The Direct Marketing Association (DMA) came out quickly in support of this investigation saying that "illegal marketing activities erode trust for the entire industry." In fact, Jerry Cerasale, SVP of government affairs for the DMA, went further: "If these actions violate the law, then they should be stopped. Legitimate marketers need to have trust in the marketplace, and violating the law undercuts that trust. This is not retail, where you can walk in and touch a product and buy it. With direct marketing, you don’t hold the product until after you’ve bought it, so trust is essential.”

I’m going to have more to say about trust and the role of industry associations. Meanwhile, kudos to Arter, and to the DMA.

London-based marketer/facilitator Johnnie Moore offers two mini-corporate chilling-thrillers about the power that leaders wield, the deference given them by others, and the numbingly bad results that can result. Read it and hope it’s just those chaps in the UK.  ‘Cept you know it’s not.

Can corporate change happen without personal change? Can leaders lead without experiencing? Can a coach be effective without undergoing a consonant change?

Dave Crisp says no, in a concise way. Methinks he’s right.

Trust in Strategy, Economics and Politics Logo

“One of every nine Americans is a member of a WellPoint health plan,” according to Wellpoint’s website. They are joining hands with Zagat’s (yes, that Zagat’s—the restaurant guide people) to create, again from the website, “a new online survey tool that will allow consumers to share their physician experiences with others.”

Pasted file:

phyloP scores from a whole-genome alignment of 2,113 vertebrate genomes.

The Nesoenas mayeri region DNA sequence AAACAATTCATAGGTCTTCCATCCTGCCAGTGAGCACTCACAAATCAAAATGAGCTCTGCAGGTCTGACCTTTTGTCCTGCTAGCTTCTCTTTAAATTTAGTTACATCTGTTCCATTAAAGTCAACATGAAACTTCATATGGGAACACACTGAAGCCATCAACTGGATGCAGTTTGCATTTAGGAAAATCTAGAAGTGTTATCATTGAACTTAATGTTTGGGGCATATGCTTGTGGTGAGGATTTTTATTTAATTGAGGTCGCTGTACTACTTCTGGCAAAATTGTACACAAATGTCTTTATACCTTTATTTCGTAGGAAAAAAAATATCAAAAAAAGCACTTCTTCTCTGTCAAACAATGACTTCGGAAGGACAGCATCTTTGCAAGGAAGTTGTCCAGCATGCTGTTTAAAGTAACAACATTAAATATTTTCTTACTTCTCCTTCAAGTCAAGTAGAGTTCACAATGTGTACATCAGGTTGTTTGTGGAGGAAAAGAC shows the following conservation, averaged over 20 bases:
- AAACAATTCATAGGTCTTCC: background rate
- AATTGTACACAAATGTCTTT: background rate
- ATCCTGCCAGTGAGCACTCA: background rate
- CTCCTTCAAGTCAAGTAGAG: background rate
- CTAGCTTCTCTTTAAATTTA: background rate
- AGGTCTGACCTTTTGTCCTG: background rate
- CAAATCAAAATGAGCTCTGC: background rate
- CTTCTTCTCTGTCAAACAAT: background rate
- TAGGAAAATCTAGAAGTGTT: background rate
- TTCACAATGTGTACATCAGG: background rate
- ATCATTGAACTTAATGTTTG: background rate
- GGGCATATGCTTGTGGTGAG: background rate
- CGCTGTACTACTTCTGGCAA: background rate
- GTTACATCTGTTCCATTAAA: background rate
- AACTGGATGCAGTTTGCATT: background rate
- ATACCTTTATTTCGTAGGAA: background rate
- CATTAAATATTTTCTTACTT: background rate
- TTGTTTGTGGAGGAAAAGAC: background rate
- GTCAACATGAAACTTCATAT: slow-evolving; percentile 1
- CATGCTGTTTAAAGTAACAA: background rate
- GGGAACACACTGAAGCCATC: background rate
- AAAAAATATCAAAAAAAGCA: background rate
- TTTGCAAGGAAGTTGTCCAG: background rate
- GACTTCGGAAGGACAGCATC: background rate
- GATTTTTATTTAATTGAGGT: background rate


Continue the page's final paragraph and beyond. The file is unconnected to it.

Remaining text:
I think this is a very cool idea. It speaks to the truth about medical decision-making, which is that bedside manner matters enormously compared to technical ratings; and it offers transparency.

Niko Carvounis, on the other hand, thinks it’s a terrible idea, and does a thorough job of making the case. It’s an important issue, and deserves the thoughtful approach Carvounis brings it. It’s a great way to access some fundamental ideas about the upcoming healthcare debate.

Maggie Mahar helps us educate ourselves for the healthcare debate, arguing against health care maven Regina Herzlinger and consumer-driven healthcare. Who is Herzlinger? What is consumer-driven healthcare? Is it right or wrong? Why should you care? Because it also has a lot to do with sales, marketing and trust, that’s why.

Mahar answers all. Except maybe right or wrong; Herzlinger would argue the consumer is a lot smarter than Mahar et al say. Hey, you decide—this piece will help you. (Full disclosure: Herzlinger was a professor of mine, and I’ve written about her previously in Trust, Politics and US Health Care Policy .)

Thank you to these talented authors for providing great insights into issues of policy and trust the sixth Carnival of Trust. I hope you’ll enjoy these articles as much as I have. If so, please leave a comment for the authors on their sites or recommend these articles to others who will appreciate them.

My aim is is to make the Carnival of Trust interesting, educational and profitable. I always appreciate your feedback; let me know what you think in the comments.

For more discussions of the nature of trust, you can check out the Carnival’s previous editions:

Steve Cranford at Whisper hosted Carnival of Trust #5;

David Maister at Passion, People and Principles hosted Carnival of Trust #4;

the anonymous but trusted Editor of Blawg Review hosted Carnival of Trust #3;

Carnival of Trust #1 and Carnival of Trust #2 started of here at Trust Matters.

Have a look at them. If you’re interesting in hosting a Carnival Edition, please let me know. You can contact me at blogging-at-trustedadvisor-dot-com.